The Lauterpacht family home is in the middle of town, a four-story building at 6 Teatralna Street, not far from the opera house. It is our first port of call and the largest event. It is raining lightly, which emphasizes the both melancholy and the faint, clumsy comedy of it all, as umbrellas poke eyes and block the view. Speeches are given: Sands; the city’s mayor; the marvellous Sofia Dyak (of the Center for Urban History); Lauterpacht’s granddaughter. Sands gives television interviews into bulging red microphones with an easy grace, always able to access the right sort and degree of earnestness. The beaming, rosy-cheeked mayor says he is glad: Sands is putting so much energy into things he fears he should have been doing. (Subsequently, I hear of battles with this same mayor over building projects atop two Jewish cemeteries destroyed by the Germans).
To reach Lemkin’s address we walk quite a distance to the north. We pass under a railway bridge: after he left the city, this would become the entrance to the Jewish ghetto. His house lies in the block beyond it (21 Zamarstynivska Street), though he only lived here for a year while a student. The sun comes out briefly as we cycle through another round of speeches and interviews. Then back into town to Sohn’s house at 18 Akad. Hnatiuka Street, close to the university, where his plaque now faces one on the opposite side of the road marking the birthplace of another famous former resident, Ludwig von Mises.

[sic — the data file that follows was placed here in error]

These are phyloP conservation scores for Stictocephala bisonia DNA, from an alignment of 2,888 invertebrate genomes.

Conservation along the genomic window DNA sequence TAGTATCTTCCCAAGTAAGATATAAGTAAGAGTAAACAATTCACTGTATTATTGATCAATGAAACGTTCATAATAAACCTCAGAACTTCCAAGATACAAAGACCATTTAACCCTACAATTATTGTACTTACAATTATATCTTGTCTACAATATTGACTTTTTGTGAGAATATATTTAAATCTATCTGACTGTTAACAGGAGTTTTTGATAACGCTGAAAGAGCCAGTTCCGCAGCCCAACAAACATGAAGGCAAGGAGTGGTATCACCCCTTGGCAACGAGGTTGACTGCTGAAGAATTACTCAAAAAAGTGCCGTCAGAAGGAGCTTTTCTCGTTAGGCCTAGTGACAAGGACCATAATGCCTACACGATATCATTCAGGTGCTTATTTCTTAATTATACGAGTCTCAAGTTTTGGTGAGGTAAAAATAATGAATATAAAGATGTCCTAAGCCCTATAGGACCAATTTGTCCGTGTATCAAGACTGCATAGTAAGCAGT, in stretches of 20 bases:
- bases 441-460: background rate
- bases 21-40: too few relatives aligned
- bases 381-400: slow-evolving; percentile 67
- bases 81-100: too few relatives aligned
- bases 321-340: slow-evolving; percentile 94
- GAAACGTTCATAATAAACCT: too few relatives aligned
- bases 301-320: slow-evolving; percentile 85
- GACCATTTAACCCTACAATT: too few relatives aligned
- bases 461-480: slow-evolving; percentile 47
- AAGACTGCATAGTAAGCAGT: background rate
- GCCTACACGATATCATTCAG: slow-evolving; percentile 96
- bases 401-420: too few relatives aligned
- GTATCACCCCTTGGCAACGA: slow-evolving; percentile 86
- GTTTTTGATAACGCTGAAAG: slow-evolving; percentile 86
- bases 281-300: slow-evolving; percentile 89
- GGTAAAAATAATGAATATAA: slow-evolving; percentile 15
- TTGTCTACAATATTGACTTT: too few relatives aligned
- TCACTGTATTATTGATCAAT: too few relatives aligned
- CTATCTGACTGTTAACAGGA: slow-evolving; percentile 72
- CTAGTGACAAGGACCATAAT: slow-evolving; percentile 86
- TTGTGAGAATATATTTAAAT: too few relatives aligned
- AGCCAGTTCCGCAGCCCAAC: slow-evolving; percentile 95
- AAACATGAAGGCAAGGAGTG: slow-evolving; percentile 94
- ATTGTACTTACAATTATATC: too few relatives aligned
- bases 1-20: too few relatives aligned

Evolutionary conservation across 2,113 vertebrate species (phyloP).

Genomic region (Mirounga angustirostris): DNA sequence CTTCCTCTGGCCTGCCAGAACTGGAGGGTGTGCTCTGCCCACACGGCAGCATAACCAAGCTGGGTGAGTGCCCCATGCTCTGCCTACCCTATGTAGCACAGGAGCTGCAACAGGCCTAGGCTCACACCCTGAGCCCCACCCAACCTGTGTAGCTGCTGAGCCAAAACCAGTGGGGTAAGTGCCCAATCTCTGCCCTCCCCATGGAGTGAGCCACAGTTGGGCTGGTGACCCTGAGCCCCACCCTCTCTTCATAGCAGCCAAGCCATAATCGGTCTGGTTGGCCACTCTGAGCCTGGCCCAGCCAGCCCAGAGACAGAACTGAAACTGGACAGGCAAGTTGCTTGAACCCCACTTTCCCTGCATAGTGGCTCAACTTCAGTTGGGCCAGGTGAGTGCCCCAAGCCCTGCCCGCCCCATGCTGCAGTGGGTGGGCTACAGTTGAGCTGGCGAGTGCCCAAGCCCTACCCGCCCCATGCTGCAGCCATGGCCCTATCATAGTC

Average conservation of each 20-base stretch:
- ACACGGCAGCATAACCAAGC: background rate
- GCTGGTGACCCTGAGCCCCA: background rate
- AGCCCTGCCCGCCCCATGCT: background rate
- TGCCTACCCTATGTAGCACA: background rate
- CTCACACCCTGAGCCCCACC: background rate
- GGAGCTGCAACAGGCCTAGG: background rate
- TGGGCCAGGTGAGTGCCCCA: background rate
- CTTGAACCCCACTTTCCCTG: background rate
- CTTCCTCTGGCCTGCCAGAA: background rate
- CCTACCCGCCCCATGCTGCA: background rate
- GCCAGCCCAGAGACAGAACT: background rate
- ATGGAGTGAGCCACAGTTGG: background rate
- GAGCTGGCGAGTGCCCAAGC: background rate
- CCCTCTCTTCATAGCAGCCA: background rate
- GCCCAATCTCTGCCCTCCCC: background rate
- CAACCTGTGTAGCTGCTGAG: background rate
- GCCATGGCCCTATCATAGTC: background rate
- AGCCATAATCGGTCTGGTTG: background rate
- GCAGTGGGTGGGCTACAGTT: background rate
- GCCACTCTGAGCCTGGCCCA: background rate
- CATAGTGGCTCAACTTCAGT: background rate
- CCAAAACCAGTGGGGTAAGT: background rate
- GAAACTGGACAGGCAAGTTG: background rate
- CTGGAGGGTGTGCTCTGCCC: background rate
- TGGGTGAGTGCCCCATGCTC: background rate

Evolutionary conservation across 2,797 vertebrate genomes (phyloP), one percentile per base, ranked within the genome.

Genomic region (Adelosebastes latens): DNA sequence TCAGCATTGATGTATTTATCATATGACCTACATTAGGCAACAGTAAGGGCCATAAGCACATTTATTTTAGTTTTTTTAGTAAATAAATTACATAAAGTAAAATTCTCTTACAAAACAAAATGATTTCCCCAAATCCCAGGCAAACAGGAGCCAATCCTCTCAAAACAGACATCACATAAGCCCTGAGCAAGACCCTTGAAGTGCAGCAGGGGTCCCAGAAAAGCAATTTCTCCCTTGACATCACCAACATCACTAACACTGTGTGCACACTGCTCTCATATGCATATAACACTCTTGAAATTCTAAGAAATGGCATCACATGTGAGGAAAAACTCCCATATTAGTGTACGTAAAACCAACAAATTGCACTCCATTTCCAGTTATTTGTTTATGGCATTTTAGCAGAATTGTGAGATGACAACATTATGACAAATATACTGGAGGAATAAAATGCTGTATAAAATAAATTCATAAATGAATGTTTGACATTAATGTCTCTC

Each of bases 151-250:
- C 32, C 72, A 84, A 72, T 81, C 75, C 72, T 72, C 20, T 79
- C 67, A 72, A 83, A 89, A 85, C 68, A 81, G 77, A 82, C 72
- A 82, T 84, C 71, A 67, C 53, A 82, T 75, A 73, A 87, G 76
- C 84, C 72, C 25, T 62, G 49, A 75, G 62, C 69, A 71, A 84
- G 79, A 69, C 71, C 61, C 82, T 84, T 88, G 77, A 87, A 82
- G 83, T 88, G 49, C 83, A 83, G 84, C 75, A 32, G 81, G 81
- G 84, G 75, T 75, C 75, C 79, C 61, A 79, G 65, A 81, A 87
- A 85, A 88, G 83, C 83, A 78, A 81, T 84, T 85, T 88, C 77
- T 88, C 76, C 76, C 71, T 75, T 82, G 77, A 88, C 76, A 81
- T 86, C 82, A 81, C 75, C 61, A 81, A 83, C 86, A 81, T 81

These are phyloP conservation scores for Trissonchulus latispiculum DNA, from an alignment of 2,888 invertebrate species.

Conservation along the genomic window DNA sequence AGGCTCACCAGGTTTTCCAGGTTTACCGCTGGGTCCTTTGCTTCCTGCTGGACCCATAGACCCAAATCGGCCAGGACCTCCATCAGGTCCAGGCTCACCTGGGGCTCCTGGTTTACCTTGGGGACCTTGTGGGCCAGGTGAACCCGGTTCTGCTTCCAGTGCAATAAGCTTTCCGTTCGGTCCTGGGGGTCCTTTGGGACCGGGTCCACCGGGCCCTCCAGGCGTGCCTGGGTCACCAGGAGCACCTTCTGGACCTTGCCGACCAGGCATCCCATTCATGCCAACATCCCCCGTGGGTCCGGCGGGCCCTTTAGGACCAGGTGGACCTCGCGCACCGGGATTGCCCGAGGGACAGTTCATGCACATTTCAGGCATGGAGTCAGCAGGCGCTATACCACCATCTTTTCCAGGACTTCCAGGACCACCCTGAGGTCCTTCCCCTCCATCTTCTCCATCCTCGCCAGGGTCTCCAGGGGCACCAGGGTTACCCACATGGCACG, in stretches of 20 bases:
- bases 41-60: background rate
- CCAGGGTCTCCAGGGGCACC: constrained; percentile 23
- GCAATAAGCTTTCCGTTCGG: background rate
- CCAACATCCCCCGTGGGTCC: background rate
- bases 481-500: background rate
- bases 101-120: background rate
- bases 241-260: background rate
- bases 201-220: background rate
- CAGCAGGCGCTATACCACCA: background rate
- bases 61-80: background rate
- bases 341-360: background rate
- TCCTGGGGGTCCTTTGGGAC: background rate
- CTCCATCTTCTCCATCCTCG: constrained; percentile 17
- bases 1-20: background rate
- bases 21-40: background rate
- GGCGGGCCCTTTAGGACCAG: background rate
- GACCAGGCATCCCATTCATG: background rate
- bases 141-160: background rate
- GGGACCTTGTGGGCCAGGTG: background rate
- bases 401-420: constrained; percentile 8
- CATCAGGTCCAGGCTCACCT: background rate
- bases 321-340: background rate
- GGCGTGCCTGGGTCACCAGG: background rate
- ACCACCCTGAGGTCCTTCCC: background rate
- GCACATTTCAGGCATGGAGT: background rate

“Placeless/Placeness” ran the title of the academic part of proceedings. “What is it about this place?,” asked Sands at one point, reveling in the drama. How could all these ideas be rooted here? The assembled legal scholars give small headshakes and demur; there is a deference to something almost mystical, or at least inexplicable. Where to begin? It is clear, for one, that the reasons why law was so important in the public life of the Habsburg Empire are little known in this conversation: that there is scant understanding of how the non-congruency of empire, state, and nation produced such frenetic legal creativity in so many directions; of the longstanding imperial-constitutional debates about the rights of individuals as against the rights of (ethnic) groups; of the fact that one could tell a parallel story about many of the law schools, even those (like Lviv) situated along the empire’s “peripheries.” Places like Czernowitz (now Chernivtsi), for example – a field-shaping powerhouse in other domains of juridical thought. (For the record, I am not pitching Habsburg history as the only context; but it is, I think, a necessary one). For Sands and co, history adds pathos, texture, and drama; it steeps law in the unfamiliarity of the past and grants it an otherworldly magic, so suited to the poignancy of Sands’ narrative. But it is not a mode of reasoning: it seemed almost surprising that it might be used to explain things (however imperfectly) – to do analytical rather than aesthetic work. His history of international law remains inside the history of international law – context is personal, not structural. Ironically there is so much more work to do to bring it back to places like this, to undo its own pretention to placelessness. What might it mean to write the history of international law from East Central Europe? In many ways, the question has not yet even been posed in earnest.